“I need an editor.” “I need a copy-editor.” “I need a proof reader.” “Oh, I need someone to review my work.”   Who or what exactly do you need?

Some people use these words inter-changeably, with the assumption that one cannot be that different from the other.

Let’s try dissecting the two.

Editing and proofreading both require making some changes on a written work, but that is as far as the similarity goes.

Editing:

An editor in this case sees to the internal consistency of a work.  A very quick and simple example:  if it is ‘Vivian’ in page two, it should still be ‘Vivian’ and not ‘Vivienne’ in page ten.

An editor ensures there is no ambiguity of any kind, and thatthe meaning is the same to everyone who picks up the work.  In other words, editors see to the clarity of an author’s message.

Editors also ensure continuity of storyline in the case of novels or other narrative works. Chapter one should not talk about a certain Mr. James and his gang who robbed two banks in a day and then he and his gang are not to be mentioned or linked to the rest of the story. So why were they in the story in the first place? There must be something taking the reader back to that incident.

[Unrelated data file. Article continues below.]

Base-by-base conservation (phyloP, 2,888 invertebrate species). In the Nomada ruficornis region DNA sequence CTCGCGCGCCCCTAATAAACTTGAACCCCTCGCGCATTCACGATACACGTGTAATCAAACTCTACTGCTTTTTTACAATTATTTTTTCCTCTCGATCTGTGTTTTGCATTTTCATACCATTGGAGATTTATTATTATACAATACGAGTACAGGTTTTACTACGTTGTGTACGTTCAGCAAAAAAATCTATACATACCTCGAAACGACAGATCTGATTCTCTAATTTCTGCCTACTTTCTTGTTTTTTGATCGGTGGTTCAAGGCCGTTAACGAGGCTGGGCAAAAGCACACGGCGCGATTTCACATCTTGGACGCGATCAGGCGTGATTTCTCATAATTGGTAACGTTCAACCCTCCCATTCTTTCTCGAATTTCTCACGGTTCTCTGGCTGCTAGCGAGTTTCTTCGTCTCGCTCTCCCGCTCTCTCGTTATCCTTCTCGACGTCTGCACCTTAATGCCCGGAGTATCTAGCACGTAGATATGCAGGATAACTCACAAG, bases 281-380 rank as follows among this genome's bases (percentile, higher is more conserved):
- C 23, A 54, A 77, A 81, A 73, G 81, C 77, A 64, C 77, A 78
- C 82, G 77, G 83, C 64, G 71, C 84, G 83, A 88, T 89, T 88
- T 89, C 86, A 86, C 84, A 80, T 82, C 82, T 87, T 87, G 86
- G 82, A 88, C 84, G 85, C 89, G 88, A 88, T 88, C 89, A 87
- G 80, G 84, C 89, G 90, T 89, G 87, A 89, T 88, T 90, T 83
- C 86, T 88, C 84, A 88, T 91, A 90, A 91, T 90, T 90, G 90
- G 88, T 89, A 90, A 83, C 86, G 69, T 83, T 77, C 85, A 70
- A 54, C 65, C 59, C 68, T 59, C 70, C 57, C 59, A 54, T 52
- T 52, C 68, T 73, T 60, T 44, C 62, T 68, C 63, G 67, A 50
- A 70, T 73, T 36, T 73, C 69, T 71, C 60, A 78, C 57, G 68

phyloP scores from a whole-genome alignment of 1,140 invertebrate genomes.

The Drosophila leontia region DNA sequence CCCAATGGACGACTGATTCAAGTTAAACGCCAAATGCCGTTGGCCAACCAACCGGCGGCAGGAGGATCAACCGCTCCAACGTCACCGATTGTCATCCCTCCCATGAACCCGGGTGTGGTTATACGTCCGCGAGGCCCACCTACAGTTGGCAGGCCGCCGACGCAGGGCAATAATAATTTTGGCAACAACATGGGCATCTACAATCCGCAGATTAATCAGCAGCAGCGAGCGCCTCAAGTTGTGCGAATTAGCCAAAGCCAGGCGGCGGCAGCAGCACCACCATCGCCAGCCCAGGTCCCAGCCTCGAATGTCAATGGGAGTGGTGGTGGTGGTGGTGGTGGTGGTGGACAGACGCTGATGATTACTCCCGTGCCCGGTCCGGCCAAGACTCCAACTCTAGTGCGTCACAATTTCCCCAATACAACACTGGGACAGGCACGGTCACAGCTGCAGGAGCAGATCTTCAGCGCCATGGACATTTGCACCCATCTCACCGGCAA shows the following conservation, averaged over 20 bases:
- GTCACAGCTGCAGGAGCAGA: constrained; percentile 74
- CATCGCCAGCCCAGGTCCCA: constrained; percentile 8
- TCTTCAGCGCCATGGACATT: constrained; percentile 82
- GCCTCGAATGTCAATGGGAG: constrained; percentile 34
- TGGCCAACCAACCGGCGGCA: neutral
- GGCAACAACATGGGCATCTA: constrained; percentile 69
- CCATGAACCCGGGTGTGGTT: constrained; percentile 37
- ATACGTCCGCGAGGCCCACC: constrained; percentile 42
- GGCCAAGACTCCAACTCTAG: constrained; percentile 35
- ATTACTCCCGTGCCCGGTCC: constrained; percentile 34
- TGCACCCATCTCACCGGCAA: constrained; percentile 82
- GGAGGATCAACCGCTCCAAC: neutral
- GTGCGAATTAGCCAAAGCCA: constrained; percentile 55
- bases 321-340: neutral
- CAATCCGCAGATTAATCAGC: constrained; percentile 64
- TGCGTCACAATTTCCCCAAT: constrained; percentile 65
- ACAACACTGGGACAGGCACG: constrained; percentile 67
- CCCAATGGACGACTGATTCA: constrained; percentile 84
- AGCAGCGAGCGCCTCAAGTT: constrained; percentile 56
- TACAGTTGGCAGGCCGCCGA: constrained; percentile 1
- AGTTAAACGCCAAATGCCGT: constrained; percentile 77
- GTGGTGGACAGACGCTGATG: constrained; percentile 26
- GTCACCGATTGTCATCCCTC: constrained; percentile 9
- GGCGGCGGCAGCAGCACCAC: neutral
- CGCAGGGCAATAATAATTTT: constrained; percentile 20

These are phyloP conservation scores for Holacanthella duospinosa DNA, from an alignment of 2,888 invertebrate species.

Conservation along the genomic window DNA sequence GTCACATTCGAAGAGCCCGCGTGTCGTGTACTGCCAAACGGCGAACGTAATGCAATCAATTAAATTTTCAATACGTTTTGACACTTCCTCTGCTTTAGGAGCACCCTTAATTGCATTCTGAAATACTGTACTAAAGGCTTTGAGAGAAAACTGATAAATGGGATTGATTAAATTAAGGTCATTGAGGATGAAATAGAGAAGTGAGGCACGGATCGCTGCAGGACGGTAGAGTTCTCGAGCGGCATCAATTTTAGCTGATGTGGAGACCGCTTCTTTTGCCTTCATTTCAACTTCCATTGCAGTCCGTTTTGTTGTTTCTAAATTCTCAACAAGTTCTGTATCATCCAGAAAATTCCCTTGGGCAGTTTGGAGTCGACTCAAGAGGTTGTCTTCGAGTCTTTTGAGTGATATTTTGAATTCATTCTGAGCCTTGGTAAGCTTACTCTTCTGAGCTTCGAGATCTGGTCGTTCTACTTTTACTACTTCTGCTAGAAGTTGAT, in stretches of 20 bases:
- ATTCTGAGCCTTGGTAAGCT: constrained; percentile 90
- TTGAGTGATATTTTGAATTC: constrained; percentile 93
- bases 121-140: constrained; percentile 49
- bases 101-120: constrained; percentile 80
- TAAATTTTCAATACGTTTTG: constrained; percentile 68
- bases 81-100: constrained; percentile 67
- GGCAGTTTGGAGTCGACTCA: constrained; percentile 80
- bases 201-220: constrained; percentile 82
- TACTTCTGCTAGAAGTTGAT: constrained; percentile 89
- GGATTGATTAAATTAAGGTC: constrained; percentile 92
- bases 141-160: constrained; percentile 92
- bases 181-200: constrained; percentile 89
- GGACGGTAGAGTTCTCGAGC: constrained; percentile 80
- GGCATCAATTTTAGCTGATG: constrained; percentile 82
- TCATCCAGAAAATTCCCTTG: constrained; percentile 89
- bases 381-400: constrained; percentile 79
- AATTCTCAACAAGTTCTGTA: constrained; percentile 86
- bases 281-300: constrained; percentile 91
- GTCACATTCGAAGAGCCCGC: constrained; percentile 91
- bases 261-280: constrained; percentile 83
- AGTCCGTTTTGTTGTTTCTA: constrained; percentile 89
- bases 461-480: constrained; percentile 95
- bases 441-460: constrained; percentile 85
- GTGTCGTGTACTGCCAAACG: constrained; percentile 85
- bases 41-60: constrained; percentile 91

In a nutshell, editors make a work clearer and more understandable This is why they are expected to have the requisite knowledgeon the subject of any work; fiction or non-fiction, which enables them remove, reconstruct or re-write entire sentences or paragraphs. Yes, they enjoy that liberty by reason of their craft.

So, we can see that an editor’s work can be simple or compound, depending on the experience of the author.

Proofreading:

A proof reader comes in after the editor is done with his part of the work.  They deal with the final draft but do not necessarily have to have expert knowledge of subject of work.

Basically, a proof reader has no business with content, as they are not paid to make any major changes, even if the work sucks. They can, of course, point out certain parts of the work for revision or even make suggestions, but that is as far as they can go. They do not enjoy the liberty an editor enjoys in that regard.

A proof reader takes care of spellings, grammatical and typographical errors.

A proof reader takes care of other things like page numbering, footnotes, page margins, style format, etc, things that an editor may have overlooked or not have the time for.

In a nutshell, a proof reader formats. They see to it that the manuscript is ready for the print.

So, when next you ask for help, know exactly what you want and be ready to pay for it!

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